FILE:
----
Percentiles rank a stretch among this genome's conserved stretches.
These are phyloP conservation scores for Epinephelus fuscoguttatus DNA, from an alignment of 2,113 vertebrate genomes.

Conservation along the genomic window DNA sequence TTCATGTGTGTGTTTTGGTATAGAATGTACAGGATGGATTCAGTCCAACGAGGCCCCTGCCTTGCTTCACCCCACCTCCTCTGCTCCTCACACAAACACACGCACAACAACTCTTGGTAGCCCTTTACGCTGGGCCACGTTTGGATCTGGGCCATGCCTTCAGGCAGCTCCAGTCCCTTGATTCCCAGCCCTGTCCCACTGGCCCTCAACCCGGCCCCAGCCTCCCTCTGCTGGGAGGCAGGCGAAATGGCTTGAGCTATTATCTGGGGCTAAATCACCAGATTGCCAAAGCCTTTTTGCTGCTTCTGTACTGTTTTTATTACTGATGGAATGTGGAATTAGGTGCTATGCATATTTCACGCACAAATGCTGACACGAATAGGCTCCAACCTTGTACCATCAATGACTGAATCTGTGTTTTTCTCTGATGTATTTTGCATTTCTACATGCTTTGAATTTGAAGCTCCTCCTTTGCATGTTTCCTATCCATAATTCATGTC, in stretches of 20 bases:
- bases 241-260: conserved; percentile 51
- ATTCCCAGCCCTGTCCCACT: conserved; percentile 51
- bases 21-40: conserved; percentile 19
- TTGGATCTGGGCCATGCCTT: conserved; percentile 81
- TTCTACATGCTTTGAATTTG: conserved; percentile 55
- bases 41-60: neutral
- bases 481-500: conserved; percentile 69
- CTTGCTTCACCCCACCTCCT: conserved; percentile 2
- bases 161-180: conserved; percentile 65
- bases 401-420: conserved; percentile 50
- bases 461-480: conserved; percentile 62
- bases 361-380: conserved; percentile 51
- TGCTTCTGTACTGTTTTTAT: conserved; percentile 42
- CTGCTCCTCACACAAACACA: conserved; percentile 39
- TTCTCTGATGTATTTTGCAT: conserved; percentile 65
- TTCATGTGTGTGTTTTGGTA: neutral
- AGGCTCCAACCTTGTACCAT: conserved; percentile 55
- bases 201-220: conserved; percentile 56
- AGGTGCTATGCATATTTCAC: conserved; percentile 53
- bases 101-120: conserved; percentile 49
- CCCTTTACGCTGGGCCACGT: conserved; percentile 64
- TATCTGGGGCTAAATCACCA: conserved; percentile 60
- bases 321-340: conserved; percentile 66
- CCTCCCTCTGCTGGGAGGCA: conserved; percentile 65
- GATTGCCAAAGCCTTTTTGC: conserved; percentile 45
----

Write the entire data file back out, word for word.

Percentiles rank a stretch among this genome's conserved stretches.
These are phyloP conservation scores for Epinephelus fuscoguttatus DNA, from an alignment of 2,113 vertebrate genomes.

Conservation along the genomic window DNA sequence TTCATGTGTGTGTTTTGGTATAGAATGTACAGGATGGATTCAGTCCAACGAGGCCCCTGCCTTGCTTCACCCCACCTCCTCTGCTCCTCACACAAACACACGCACAACAACTCTTGGTAGCCCTTTACGCTGGGCCACGTTTGGATCTGGGCCATGCCTTCAGGCAGCTCCAGTCCCTTGATTCCCAGCCCTGTCCCACTGGCCCTCAACCCGGCCCCAGCCTCCCTCTGCTGGGAGGCAGGCGAAATGGCTTGAGCTATTATCTGGGGCTAAATCACCAGATTGCCAAAGCCTTTTTGCTGCTTCTGTACTGTTTTTATTACTGATGGAATGTGGAATTAGGTGCTATGCATATTTCACGCACAAATGCTGACACGAATAGGCTCCAACCTTGTACCATCAATGACTGAATCTGTGTTTTTCTCTGATGTATTTTGCATTTCTACATGCTTTGAATTTGAAGCTCCTCCTTTGCATGTTTCCTATCCATAATTCATGTC, in stretches of 20 bases:
- bases 241-260: conserved; percentile 51
- ATTCCCAGCCCTGTCCCACT: conserved; percentile 51
- bases 21-40: conserved; percentile 19
- TTGGATCTGGGCCATGCCTT: conserved; percentile 81
- TTCTACATGCTTTGAATTTG: conserved; percentile 55
- bases 41-60: neutral
- bases 481-500: conserved; percentile 69
- CTTGCTTCACCCCACCTCCT: conserved; percentile 2
- bases 161-180: conserved; percentile 65
- bases 401-420: conserved; percentile 50
- bases 461-480: conserved; percentile 62
- bases 361-380: conserved; percentile 51
- TGCTTCTGTACTGTTTTTAT: conserved; percentile 42
- CTGCTCCTCACACAAACACA: conserved; percentile 39
- TTCTCTGATGTATTTTGCAT: conserved; percentile 65
- TTCATGTGTGTGTTTTGGTA: neutral
- AGGCTCCAACCTTGTACCAT: conserved; percentile 55
- bases 201-220: conserved; percentile 56
- AGGTGCTATGCATATTTCAC: conserved; percentile 53
- bases 101-120: conserved; percentile 49
- CCCTTTACGCTGGGCCACGT: conserved; percentile 64
- TATCTGGGGCTAAATCACCA: conserved; percentile 60
- bases 321-340: conserved; percentile 66
- CCTCCCTCTGCTGGGAGGCA: conserved; percentile 65
- GATTGCCAAAGCCTTTTTGC: conserved; percentile 45